The Redress of Poetry

by Seamus Heaney

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What is the theme of The Redress of Poetry?

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The Redress of Poetry has a dual theme: first, the restoration of poetry to its proper place in the cultural landscape, and second, the restorative power of poetry.

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The Redress of Poetry is based on Seamus Heaney's lectures as Oxford Professor of Poetry. This role, always occupied by an eminent poet elected by Oxford graduates, has tended to involve the occupant becoming a public apologist for the value of poetry. Rather than making the traditional "defense" of poetry in the tradition of Sir Philip Sidney, Heaney uses the slightly unusual word redress, which, as he notes, usually refers to a wrong being set right.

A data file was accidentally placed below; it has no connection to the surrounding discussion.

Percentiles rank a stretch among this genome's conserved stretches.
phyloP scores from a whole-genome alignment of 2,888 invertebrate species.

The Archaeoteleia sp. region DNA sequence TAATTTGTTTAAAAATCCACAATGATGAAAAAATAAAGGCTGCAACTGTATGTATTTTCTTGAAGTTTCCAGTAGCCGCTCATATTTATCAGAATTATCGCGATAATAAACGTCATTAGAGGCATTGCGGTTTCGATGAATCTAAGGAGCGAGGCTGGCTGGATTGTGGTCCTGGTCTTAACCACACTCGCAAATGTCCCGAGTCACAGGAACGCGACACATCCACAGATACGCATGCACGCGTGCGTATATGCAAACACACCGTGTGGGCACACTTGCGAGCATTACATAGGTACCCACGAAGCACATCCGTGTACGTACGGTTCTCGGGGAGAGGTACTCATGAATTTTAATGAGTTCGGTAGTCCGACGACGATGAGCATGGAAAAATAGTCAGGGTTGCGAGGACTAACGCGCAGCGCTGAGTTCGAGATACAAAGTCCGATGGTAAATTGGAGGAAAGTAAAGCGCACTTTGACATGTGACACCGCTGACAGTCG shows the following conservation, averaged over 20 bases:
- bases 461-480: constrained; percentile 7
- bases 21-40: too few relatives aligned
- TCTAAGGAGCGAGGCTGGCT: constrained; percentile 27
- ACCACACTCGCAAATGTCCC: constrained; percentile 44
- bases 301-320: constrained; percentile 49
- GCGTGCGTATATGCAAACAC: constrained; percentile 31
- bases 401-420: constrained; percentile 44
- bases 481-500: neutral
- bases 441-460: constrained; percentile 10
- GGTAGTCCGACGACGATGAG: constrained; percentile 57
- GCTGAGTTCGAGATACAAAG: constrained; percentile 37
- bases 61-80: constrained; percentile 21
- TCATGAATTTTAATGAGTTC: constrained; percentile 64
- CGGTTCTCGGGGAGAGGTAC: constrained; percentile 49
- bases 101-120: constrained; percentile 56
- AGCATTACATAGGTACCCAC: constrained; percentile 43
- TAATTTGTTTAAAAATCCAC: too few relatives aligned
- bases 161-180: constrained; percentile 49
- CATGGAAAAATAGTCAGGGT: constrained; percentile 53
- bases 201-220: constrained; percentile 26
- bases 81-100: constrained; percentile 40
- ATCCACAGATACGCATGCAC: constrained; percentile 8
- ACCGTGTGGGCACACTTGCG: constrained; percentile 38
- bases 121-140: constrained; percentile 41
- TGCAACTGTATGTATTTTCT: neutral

The theme of the book is twofold, and both parts of the theme are expressed in the title. The first is to put the case in favor of poetry and to insist that poetry deserves the central cultural place it once occupied but from which it has been ousted. The substance of this case involves the second part of the theme. Poetry, for Heaney, has a unique power of redress, a restorative power that it exercises through its hold on the imagination of the reader.

Heaney goes on to examine particular examples from poets including Christopher Marlowe, John Claire, Oscar Wilde, Philip Larkin, and Elizabeth Bishop. While he is not always sympathetic to the aims and viewpoints of the poets he considers, Heaney regards the skill of each as performing some form of redress, combining a public function of restoration with refreshment and delight in the mind of the individual reader.

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